Definition of Terms of Payment

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Definition of Terms of Payment

Documents Against Acceptance (D/A) 

Arrangement under documentary collection in which  an exporter instructs the presenting bank to hand over  shipping and title documents to the importer only if the  importer accepts the accompanying bill of exchange or  draft by signing it. 

Documents Against Payment (D/P) 

Arrangement under documentary collection in which  an exporter instructs the presenting bank to hand  over shipping and title documents to the importer  only if the importer fully pays the accompanying  bill of exchange or draft. Also called cash against  documents. 

Open Account 

Credit relationship in which buyer pays upon the  receipt of goods, or on deferred payment basis. 

Advance Payment 

The buyer pays before shipment. 

Letter of Credit (L/C) 

A letter of credit (L/C) is a document issued by a bank on  behalf of an applicant (the buyer) undertaking to make  payment to a beneficiary (the seller) up to a stated amount  of money, within a prescribed time limit and against  stipulated documents.  

There are usually two banks involved in a L/C operation.  The issuing bank is the bank of buyer and issues the  credit. The advising bank, usually location in the seller’s  country, is the bank through which the credit is sent to the  beneficiary. 

Terms of L/C  And UCP 600 


Letters of Credit are governed by a set of rules  from the International Chamber of Commerce.  The document is called “Uniform Customs and  Practice” and the latest version is document  

Irrevocable Credit : 

This type of credit can be amended or cancelled only with  the agreement of all parties concerned. 

It is also represents a definite undertaking by the issuing  bank to pay provided that the stipulated documents are  presented and that the terms and conditions of the credit  are complied with. 

Irrevocable and Confirmed Credit : 

This type of credit involves the undertaking of the advising  bank in addition to that of the issuing bank. 

It means that the issuing bank requests a second bank to  add its own confirmation to the credit so that the  confirming bank is responsible to make payment if the  issuing bank fails to pay the beneficiary.  

Sight L/C and Deferred Payment L/C 

Sight L/C (L/C at sight)  

A letter of credit that is payable once it is presented along  with the necessary documents.  

Deferred Payment L/C  

Also known as Usance L/C, that is paid a fixed number of  days after shipment or presentation of prescribed  documents. (L/C at ? Days sight) 

Standby L/C 

The standby letter of credit serves as a secondary payment mechanism.  A bank will issue a standby letter of credit on behalf of a customer to  provide assurances of his ability to perform under the terms of a contract  between the beneficiary. The parties involved with the transaction do not  expect that the letter of credit will ever be drawn upon. 

The standby letter of credit assures the beneficiary of the performance  of the customer’s obligation. The beneficiary is able to draw under the  credit by presenting a draft, copies of invoices, with evidence that the  customer has not performed its obligation. The bank is obligated to  make payment if the documents presented comply with the terms of the  letter of credit.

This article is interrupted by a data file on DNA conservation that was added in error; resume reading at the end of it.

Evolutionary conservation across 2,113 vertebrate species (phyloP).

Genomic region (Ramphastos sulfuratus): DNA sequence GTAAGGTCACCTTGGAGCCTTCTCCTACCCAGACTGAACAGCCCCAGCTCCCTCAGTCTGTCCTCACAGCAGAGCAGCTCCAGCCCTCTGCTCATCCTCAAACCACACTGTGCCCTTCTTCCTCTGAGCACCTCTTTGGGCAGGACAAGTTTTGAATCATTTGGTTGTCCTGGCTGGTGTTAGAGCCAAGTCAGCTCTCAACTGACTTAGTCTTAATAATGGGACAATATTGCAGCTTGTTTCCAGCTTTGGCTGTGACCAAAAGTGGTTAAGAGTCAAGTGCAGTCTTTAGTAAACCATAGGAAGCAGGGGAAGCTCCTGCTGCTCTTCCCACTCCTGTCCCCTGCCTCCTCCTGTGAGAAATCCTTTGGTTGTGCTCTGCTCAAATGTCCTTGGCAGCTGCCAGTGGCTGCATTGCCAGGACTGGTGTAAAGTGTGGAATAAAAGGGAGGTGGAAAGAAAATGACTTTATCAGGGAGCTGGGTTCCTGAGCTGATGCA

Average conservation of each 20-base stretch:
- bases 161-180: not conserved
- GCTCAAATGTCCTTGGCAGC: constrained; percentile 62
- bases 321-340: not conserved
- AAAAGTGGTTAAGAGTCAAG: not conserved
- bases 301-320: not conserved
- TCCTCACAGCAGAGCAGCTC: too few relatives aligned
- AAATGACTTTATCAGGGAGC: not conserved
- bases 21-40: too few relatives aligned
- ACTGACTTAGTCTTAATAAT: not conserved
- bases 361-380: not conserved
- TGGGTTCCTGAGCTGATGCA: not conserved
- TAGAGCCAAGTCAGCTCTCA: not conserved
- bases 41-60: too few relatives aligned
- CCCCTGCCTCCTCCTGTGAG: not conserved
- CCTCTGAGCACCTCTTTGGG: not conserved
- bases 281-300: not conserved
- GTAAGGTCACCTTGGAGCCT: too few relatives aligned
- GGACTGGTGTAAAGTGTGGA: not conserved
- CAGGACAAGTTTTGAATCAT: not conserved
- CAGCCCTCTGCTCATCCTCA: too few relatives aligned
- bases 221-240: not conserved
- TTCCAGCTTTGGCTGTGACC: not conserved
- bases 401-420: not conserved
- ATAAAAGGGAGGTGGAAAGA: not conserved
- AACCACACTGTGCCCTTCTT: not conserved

Transferrable L/C 

A transferrable L/C can be transferred by the first beneficiary to one or more  second beneficiary(ies). Fractions of a transferable L/C can be transferred  separately, provided that the sum of the fractions does not exceed the  amount of the credit and the partial shipment is permitted. 

The letter of credit (L/C) can be transferred only on the terms and conditions  stipulated in the original L/C, except with the following which may be changed: 

 * the L/C amount 
 * the unit price of goods (if stated in the original L/C) 
 * the time of shipment 
 * the last date for presentation of negotiation documents 
 * the expiry date of L/C 

Back to Back L/C 

Arrangement in which one irrevocable L/C serves as the  collateral for another; the advising bank of the first L/C  becomes the issuing bank of the second L/C. In contrast to a  ’transferable letter of credit,’ permission of the ultimate buyer  (the applicant or account party of the first L/C) or that of the  issuing bank, is not required in a back-to-back L/C. It is used  mainly by middlemen (intermediaries) to hide the identity of  the actual supplier or manufacturer. Also called counter credit  or reciprocal letter of credit. 

L/C Opening 

Elements of L/C 

• A payment undertaking given by a bank (issuing   bank) on behalf of a buyer (applicant) • To pay a seller (beneficiary) for a given amount   of money on presentation of specified documents  representing the supply of goods 
• Within specified time limits 
• Documents must conform to terms and conditions   set out in the letter of credit 
• Documents to be presented at a specified place  

Details required for L/C opening 

• Applicant’s details – Name, address, trade account number. 
• Beneficiary’s details – Name, address. 
• Beneficiary’s Bank details – L/C advising bank. 
• Goods covered by the L/C – Goods description, PO numbers, Qty., Unit price,  Amount, Shipment date, etc.
• The latest shipment date, the meaning of the shipment date.  
• The latest date for presentation. 
• Expiry date. 
• The port (or point) of shipment and the port (or point) of destination. • The partial shipment/drawing is permitted or prohibited. 
• The transshipment is permitted or prohibited. 
• The L/C is transferable or non-transferable. 
• The type of risk and the amount of insurance coverage, if required. • The documents required. 
• Consignee on transportation documents.